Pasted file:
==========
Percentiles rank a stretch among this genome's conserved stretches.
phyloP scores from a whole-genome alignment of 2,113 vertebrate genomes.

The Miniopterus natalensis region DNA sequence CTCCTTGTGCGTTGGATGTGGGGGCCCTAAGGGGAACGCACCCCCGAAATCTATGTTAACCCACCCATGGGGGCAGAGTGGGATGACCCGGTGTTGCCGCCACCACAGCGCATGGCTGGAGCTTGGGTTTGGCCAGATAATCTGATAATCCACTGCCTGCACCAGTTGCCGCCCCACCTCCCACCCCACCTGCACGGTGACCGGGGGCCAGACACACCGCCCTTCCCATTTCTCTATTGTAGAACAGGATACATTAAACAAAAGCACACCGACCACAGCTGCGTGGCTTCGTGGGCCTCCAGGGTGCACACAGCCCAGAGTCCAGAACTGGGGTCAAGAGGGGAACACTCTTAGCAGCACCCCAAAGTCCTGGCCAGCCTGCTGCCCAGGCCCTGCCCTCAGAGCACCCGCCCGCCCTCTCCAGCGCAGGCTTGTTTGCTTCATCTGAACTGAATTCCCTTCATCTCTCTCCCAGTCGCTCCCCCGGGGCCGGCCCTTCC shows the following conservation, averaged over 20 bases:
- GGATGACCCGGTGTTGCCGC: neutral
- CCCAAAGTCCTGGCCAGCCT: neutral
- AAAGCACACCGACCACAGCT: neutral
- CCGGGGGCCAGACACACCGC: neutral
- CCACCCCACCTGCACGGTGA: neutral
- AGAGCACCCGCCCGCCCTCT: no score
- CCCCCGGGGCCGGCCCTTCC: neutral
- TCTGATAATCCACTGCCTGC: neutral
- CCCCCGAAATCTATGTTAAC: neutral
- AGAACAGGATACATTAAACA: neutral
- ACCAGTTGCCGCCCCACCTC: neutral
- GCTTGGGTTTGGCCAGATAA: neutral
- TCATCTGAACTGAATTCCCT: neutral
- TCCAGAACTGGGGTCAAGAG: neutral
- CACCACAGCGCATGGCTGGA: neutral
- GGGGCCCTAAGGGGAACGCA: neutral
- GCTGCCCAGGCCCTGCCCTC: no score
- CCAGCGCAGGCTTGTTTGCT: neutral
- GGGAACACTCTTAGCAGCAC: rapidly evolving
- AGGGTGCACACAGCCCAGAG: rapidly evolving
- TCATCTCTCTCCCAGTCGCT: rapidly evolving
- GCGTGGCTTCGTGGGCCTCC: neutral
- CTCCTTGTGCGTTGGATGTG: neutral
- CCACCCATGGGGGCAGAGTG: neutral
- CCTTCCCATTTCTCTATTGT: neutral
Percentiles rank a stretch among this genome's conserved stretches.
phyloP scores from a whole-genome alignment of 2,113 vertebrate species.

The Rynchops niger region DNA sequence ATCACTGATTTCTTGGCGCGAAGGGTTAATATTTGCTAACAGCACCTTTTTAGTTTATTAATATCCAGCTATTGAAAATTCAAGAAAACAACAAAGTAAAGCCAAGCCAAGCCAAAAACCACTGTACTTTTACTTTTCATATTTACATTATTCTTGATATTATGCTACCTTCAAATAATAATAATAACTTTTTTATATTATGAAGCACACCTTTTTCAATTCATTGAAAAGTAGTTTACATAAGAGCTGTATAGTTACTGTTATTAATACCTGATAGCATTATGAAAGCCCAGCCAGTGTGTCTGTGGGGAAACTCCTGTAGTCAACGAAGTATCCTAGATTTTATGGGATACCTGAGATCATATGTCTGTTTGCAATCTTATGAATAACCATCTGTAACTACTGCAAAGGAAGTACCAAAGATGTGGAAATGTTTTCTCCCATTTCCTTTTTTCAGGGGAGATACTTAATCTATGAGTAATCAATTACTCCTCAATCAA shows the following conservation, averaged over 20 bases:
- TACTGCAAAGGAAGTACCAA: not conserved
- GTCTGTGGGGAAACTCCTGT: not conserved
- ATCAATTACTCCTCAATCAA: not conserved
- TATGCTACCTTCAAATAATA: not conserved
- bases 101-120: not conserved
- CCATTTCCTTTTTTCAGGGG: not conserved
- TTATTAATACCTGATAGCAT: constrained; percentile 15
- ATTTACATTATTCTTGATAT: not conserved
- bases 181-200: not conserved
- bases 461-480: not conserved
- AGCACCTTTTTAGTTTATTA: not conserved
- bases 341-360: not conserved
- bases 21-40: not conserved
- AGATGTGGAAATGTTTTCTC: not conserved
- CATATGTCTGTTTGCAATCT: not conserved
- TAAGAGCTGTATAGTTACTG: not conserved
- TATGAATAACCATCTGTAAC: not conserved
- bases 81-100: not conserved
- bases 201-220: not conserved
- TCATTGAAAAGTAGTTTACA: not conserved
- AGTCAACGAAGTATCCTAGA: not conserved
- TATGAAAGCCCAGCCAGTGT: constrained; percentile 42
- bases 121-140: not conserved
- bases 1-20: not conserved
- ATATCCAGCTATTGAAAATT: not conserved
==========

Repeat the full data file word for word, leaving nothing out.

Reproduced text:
Percentiles rank a stretch among this genome's conserved stretches.
phyloP scores from a whole-genome alignment of 2,113 vertebrate genomes.

The Miniopterus natalensis region DNA sequence CTCCTTGTGCGTTGGATGTGGGGGCCCTAAGGGGAACGCACCCCCGAAATCTATGTTAACCCACCCATGGGGGCAGAGTGGGATGACCCGGTGTTGCCGCCACCACAGCGCATGGCTGGAGCTTGGGTTTGGCCAGATAATCTGATAATCCACTGCCTGCACCAGTTGCCGCCCCACCTCCCACCCCACCTGCACGGTGACCGGGGGCCAGACACACCGCCCTTCCCATTTCTCTATTGTAGAACAGGATACATTAAACAAAAGCACACCGACCACAGCTGCGTGGCTTCGTGGGCCTCCAGGGTGCACACAGCCCAGAGTCCAGAACTGGGGTCAAGAGGGGAACACTCTTAGCAGCACCCCAAAGTCCTGGCCAGCCTGCTGCCCAGGCCCTGCCCTCAGAGCACCCGCCCGCCCTCTCCAGCGCAGGCTTGTTTGCTTCATCTGAACTGAATTCCCTTCATCTCTCTCCCAGTCGCTCCCCCGGGGCCGGCCCTTCC shows the following conservation, averaged over 20 bases:
- GGATGACCCGGTGTTGCCGC: neutral
- CCCAAAGTCCTGGCCAGCCT: neutral
- AAAGCACACCGACCACAGCT: neutral
- CCGGGGGCCAGACACACCGC: neutral
- CCACCCCACCTGCACGGTGA: neutral
- AGAGCACCCGCCCGCCCTCT: no score
- CCCCCGGGGCCGGCCCTTCC: neutral
- TCTGATAATCCACTGCCTGC: neutral
- CCCCCGAAATCTATGTTAAC: neutral
- AGAACAGGATACATTAAACA: neutral
- ACCAGTTGCCGCCCCACCTC: neutral
- GCTTGGGTTTGGCCAGATAA: neutral
- TCATCTGAACTGAATTCCCT: neutral
- TCCAGAACTGGGGTCAAGAG: neutral
- CACCACAGCGCATGGCTGGA: neutral
- GGGGCCCTAAGGGGAACGCA: neutral
- GCTGCCCAGGCCCTGCCCTC: no score
- CCAGCGCAGGCTTGTTTGCT: neutral
- GGGAACACTCTTAGCAGCAC: rapidly evolving
- AGGGTGCACACAGCCCAGAG: rapidly evolving
- TCATCTCTCTCCCAGTCGCT: rapidly evolving
- GCGTGGCTTCGTGGGCCTCC: neutral
- CTCCTTGTGCGTTGGATGTG: neutral
- CCACCCATGGGGGCAGAGTG: neutral
- CCTTCCCATTTCTCTATTGT: neutral
Percentiles rank a stretch among this genome's conserved stretches.
phyloP scores from a whole-genome alignment of 2,113 vertebrate species.

The Rynchops niger region DNA sequence ATCACTGATTTCTTGGCGCGAAGGGTTAATATTTGCTAACAGCACCTTTTTAGTTTATTAATATCCAGCTATTGAAAATTCAAGAAAACAACAAAGTAAAGCCAAGCCAAGCCAAAAACCACTGTACTTTTACTTTTCATATTTACATTATTCTTGATATTATGCTACCTTCAAATAATAATAATAACTTTTTTATATTATGAAGCACACCTTTTTCAATTCATTGAAAAGTAGTTTACATAAGAGCTGTATAGTTACTGTTATTAATACCTGATAGCATTATGAAAGCCCAGCCAGTGTGTCTGTGGGGAAACTCCTGTAGTCAACGAAGTATCCTAGATTTTATGGGATACCTGAGATCATATGTCTGTTTGCAATCTTATGAATAACCATCTGTAACTACTGCAAAGGAAGTACCAAAGATGTGGAAATGTTTTCTCCCATTTCCTTTTTTCAGGGGAGATACTTAATCTATGAGTAATCAATTACTCCTCAATCAA shows the following conservation, averaged over 20 bases:
- TACTGCAAAGGAAGTACCAA: not conserved
- GTCTGTGGGGAAACTCCTGT: not conserved
- ATCAATTACTCCTCAATCAA: not conserved
- TATGCTACCTTCAAATAATA: not conserved
- bases 101-120: not conserved
- CCATTTCCTTTTTTCAGGGG: not conserved
- TTATTAATACCTGATAGCAT: constrained; percentile 15
- ATTTACATTATTCTTGATAT: not conserved
- bases 181-200: not conserved
- bases 461-480: not conserved
- AGCACCTTTTTAGTTTATTA: not conserved
- bases 341-360: not conserved
- bases 21-40: not conserved
- AGATGTGGAAATGTTTTCTC: not conserved
- CATATGTCTGTTTGCAATCT: not conserved
- TAAGAGCTGTATAGTTACTG: not conserved
- TATGAATAACCATCTGTAAC: not conserved
- bases 81-100: not conserved
- bases 201-220: not conserved
- TCATTGAAAAGTAGTTTACA: not conserved
- AGTCAACGAAGTATCCTAGA: not conserved
- TATGAAAGCCCAGCCAGTGT: constrained; percentile 42
- bases 121-140: not conserved
- bases 1-20: not conserved
- ATATCCAGCTATTGAAAATT: not conserved